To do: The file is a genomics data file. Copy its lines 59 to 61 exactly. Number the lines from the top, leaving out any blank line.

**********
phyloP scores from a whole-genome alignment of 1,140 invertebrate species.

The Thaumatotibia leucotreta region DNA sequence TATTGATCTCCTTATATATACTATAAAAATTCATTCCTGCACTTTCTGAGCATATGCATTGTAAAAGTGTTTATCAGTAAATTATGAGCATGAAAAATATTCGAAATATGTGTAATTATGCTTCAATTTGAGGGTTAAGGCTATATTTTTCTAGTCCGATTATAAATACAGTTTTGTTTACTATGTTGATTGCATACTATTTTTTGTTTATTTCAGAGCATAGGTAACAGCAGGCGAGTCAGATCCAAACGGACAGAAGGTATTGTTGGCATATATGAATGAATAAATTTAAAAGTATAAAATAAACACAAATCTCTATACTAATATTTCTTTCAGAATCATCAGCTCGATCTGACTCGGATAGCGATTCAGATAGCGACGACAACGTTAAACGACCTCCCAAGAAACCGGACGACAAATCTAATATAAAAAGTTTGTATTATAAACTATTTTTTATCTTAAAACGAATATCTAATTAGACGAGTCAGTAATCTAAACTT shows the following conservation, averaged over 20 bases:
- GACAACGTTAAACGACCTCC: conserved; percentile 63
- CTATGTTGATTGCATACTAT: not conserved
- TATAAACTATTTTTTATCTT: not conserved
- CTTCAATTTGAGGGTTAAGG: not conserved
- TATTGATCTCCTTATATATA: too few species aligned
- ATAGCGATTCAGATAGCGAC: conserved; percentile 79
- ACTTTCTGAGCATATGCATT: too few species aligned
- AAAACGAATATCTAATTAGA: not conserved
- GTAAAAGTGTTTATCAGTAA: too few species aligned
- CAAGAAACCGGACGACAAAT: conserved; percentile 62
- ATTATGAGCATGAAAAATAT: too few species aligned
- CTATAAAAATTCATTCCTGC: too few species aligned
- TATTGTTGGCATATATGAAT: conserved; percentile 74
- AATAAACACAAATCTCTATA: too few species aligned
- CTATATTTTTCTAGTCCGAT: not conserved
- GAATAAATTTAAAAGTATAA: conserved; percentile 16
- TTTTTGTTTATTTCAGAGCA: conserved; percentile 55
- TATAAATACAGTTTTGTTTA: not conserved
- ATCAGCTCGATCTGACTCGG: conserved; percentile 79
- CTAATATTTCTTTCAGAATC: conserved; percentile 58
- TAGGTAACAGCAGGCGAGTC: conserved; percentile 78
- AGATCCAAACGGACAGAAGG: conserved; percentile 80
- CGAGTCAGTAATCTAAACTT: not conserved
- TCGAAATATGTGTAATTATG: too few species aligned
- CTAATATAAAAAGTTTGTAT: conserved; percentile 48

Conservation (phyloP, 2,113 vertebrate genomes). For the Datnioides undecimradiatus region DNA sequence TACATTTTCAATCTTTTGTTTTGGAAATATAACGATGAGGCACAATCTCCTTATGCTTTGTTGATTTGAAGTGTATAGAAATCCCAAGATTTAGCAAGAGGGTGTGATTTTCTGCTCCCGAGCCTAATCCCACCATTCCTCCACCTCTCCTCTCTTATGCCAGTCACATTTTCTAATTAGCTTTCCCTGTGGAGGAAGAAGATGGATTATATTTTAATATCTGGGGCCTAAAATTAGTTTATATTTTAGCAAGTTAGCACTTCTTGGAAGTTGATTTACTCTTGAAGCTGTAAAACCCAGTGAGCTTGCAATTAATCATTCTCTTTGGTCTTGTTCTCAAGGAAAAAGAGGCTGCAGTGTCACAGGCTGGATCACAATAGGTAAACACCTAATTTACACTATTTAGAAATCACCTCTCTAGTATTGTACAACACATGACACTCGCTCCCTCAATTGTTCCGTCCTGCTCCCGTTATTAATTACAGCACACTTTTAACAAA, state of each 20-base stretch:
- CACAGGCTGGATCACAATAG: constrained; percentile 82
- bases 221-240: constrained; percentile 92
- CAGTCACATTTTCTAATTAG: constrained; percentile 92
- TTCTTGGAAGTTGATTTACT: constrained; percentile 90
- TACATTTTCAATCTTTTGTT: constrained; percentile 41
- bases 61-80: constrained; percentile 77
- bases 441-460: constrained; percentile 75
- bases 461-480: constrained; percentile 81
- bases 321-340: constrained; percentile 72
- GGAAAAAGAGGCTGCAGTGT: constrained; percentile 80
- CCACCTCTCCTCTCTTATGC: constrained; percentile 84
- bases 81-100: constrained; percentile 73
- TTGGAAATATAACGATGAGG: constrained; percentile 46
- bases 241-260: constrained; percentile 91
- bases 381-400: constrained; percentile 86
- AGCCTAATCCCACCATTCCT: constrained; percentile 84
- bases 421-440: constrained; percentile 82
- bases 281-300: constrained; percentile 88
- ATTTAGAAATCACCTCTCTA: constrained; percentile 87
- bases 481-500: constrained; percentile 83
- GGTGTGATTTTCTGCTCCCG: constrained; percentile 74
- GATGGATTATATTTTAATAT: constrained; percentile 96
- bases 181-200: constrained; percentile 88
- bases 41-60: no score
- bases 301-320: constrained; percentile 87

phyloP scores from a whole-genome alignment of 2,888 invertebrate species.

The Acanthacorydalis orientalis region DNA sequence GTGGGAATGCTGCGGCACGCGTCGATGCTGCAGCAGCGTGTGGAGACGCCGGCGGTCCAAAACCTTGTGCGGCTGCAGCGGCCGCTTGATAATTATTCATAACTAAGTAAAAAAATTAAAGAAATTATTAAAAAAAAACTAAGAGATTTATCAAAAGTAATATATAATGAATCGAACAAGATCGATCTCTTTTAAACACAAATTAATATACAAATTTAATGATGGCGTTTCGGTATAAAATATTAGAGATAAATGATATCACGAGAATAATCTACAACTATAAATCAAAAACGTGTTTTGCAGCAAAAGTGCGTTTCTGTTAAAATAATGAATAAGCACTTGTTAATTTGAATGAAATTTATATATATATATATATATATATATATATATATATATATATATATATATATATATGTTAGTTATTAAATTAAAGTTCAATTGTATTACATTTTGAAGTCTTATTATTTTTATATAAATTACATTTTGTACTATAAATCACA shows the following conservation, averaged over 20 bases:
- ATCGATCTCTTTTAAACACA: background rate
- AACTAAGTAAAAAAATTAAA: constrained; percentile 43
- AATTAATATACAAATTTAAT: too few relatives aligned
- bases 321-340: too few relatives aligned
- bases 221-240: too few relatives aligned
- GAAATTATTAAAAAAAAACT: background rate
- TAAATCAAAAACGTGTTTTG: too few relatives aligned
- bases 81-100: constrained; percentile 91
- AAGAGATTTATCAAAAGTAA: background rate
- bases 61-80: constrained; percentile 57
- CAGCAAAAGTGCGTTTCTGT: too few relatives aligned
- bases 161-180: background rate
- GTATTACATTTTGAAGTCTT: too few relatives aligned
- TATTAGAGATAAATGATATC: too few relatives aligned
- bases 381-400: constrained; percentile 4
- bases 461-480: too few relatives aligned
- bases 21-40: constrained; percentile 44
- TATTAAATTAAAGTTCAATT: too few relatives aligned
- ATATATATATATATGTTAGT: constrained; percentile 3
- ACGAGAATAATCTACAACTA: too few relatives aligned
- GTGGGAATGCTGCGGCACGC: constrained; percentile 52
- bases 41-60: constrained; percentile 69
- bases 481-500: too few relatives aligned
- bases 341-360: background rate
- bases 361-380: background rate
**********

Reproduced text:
- bases 321-340: too few relatives aligned
- bases 221-240: too few relatives aligned
- GAAATTATTAAAAAAAAACT: background rate